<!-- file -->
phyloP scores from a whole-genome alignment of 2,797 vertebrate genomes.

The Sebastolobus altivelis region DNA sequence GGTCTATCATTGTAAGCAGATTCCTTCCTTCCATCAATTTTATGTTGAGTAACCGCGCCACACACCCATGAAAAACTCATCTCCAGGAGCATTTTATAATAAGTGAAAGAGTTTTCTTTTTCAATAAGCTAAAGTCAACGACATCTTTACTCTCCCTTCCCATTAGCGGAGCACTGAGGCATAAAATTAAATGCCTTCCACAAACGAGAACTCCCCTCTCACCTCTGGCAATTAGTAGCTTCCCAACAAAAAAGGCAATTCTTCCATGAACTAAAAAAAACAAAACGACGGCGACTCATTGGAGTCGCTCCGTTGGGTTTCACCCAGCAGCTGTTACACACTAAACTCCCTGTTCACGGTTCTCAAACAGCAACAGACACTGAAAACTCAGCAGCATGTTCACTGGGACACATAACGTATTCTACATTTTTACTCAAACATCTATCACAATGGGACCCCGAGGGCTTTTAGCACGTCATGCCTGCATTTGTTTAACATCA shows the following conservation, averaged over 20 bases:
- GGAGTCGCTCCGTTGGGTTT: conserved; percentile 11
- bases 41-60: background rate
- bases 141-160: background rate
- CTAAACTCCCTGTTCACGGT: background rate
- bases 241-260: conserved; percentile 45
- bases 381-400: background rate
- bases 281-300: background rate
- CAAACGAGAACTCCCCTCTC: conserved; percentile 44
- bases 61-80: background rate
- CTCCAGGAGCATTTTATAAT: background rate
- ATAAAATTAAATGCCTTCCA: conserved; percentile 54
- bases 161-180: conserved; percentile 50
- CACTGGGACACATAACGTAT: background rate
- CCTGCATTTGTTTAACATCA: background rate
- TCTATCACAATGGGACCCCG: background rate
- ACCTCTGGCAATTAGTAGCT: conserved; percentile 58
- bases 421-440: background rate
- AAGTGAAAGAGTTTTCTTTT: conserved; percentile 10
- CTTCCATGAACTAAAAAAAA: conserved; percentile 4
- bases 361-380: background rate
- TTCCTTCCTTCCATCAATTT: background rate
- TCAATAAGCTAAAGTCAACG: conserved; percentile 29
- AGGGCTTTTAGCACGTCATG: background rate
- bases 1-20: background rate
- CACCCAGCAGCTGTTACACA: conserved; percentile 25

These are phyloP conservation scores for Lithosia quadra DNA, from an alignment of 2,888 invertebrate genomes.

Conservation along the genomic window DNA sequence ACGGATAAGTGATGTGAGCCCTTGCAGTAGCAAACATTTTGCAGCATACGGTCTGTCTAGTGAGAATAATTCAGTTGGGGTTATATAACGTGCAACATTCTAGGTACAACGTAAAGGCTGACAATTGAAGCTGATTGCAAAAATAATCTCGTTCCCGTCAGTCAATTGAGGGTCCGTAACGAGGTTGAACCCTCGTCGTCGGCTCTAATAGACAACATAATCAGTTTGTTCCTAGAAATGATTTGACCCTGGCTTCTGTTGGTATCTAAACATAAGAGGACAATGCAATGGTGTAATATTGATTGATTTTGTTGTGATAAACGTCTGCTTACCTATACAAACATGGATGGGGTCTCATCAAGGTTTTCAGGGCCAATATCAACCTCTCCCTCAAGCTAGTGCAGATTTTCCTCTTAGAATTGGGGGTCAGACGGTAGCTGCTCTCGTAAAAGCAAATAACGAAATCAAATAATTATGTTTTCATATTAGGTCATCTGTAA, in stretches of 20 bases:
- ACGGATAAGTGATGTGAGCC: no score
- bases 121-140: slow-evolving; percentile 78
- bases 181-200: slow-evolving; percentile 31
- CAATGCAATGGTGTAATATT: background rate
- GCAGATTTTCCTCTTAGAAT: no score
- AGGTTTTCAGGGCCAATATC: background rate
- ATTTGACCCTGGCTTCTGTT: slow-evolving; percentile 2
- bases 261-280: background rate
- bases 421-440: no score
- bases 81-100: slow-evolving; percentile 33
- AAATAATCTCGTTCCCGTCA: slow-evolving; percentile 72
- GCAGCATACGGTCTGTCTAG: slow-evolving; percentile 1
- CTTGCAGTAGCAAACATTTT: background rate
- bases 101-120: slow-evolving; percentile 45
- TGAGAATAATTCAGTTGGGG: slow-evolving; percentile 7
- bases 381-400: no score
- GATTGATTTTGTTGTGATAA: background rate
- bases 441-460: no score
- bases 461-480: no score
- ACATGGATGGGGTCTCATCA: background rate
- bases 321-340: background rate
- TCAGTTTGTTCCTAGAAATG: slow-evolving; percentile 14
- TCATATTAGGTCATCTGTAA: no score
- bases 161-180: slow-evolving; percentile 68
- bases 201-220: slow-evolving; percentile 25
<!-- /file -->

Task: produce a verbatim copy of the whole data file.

phyloP scores from a whole-genome alignment of 2,797 vertebrate genomes.

The Sebastolobus altivelis region DNA sequence GGTCTATCATTGTAAGCAGATTCCTTCCTTCCATCAATTTTATGTTGAGTAACCGCGCCACACACCCATGAAAAACTCATCTCCAGGAGCATTTTATAATAAGTGAAAGAGTTTTCTTTTTCAATAAGCTAAAGTCAACGACATCTTTACTCTCCCTTCCCATTAGCGGAGCACTGAGGCATAAAATTAAATGCCTTCCACAAACGAGAACTCCCCTCTCACCTCTGGCAATTAGTAGCTTCCCAACAAAAAAGGCAATTCTTCCATGAACTAAAAAAAACAAAACGACGGCGACTCATTGGAGTCGCTCCGTTGGGTTTCACCCAGCAGCTGTTACACACTAAACTCCCTGTTCACGGTTCTCAAACAGCAACAGACACTGAAAACTCAGCAGCATGTTCACTGGGACACATAACGTATTCTACATTTTTACTCAAACATCTATCACAATGGGACCCCGAGGGCTTTTAGCACGTCATGCCTGCATTTGTTTAACATCA shows the following conservation, averaged over 20 bases:
- GGAGTCGCTCCGTTGGGTTT: conserved; percentile 11
- bases 41-60: background rate
- bases 141-160: background rate
- CTAAACTCCCTGTTCACGGT: background rate
- bases 241-260: conserved; percentile 45
- bases 381-400: background rate
- bases 281-300: background rate
- CAAACGAGAACTCCCCTCTC: conserved; percentile 44
- bases 61-80: background rate
- CTCCAGGAGCATTTTATAAT: background rate
- ATAAAATTAAATGCCTTCCA: conserved; percentile 54
- bases 161-180: conserved; percentile 50
- CACTGGGACACATAACGTAT: background rate
- CCTGCATTTGTTTAACATCA: background rate
- TCTATCACAATGGGACCCCG: background rate
- ACCTCTGGCAATTAGTAGCT: conserved; percentile 58
- bases 421-440: background rate
- AAGTGAAAGAGTTTTCTTTT: conserved; percentile 10
- CTTCCATGAACTAAAAAAAA: conserved; percentile 4
- bases 361-380: background rate
- TTCCTTCCTTCCATCAATTT: background rate
- TCAATAAGCTAAAGTCAACG: conserved; percentile 29
- AGGGCTTTTAGCACGTCATG: background rate
- bases 1-20: background rate
- CACCCAGCAGCTGTTACACA: conserved; percentile 25

These are phyloP conservation scores for Lithosia quadra DNA, from an alignment of 2,888 invertebrate genomes.

Conservation along the genomic window DNA sequence ACGGATAAGTGATGTGAGCCCTTGCAGTAGCAAACATTTTGCAGCATACGGTCTGTCTAGTGAGAATAATTCAGTTGGGGTTATATAACGTGCAACATTCTAGGTACAACGTAAAGGCTGACAATTGAAGCTGATTGCAAAAATAATCTCGTTCCCGTCAGTCAATTGAGGGTCCGTAACGAGGTTGAACCCTCGTCGTCGGCTCTAATAGACAACATAATCAGTTTGTTCCTAGAAATGATTTGACCCTGGCTTCTGTTGGTATCTAAACATAAGAGGACAATGCAATGGTGTAATATTGATTGATTTTGTTGTGATAAACGTCTGCTTACCTATACAAACATGGATGGGGTCTCATCAAGGTTTTCAGGGCCAATATCAACCTCTCCCTCAAGCTAGTGCAGATTTTCCTCTTAGAATTGGGGGTCAGACGGTAGCTGCTCTCGTAAAAGCAAATAACGAAATCAAATAATTATGTTTTCATATTAGGTCATCTGTAA, in stretches of 20 bases:
- ACGGATAAGTGATGTGAGCC: no score
- bases 121-140: slow-evolving; percentile 78
- bases 181-200: slow-evolving; percentile 31
- CAATGCAATGGTGTAATATT: background rate
- GCAGATTTTCCTCTTAGAAT: no score
- AGGTTTTCAGGGCCAATATC: background rate
- ATTTGACCCTGGCTTCTGTT: slow-evolving; percentile 2
- bases 261-280: background rate
- bases 421-440: no score
- bases 81-100: slow-evolving; percentile 33
- AAATAATCTCGTTCCCGTCA: slow-evolving; percentile 72
- GCAGCATACGGTCTGTCTAG: slow-evolving; percentile 1
- CTTGCAGTAGCAAACATTTT: background rate
- bases 101-120: slow-evolving; percentile 45
- TGAGAATAATTCAGTTGGGG: slow-evolving; percentile 7
- bases 381-400: no score
- GATTGATTTTGTTGTGATAA: background rate
- bases 441-460: no score
- bases 461-480: no score
- ACATGGATGGGGTCTCATCA: background rate
- bases 321-340: background rate
- TCAGTTTGTTCCTAGAAATG: slow-evolving; percentile 14
- TCATATTAGGTCATCTGTAA: no score
- bases 161-180: slow-evolving; percentile 68
- bases 201-220: slow-evolving; percentile 25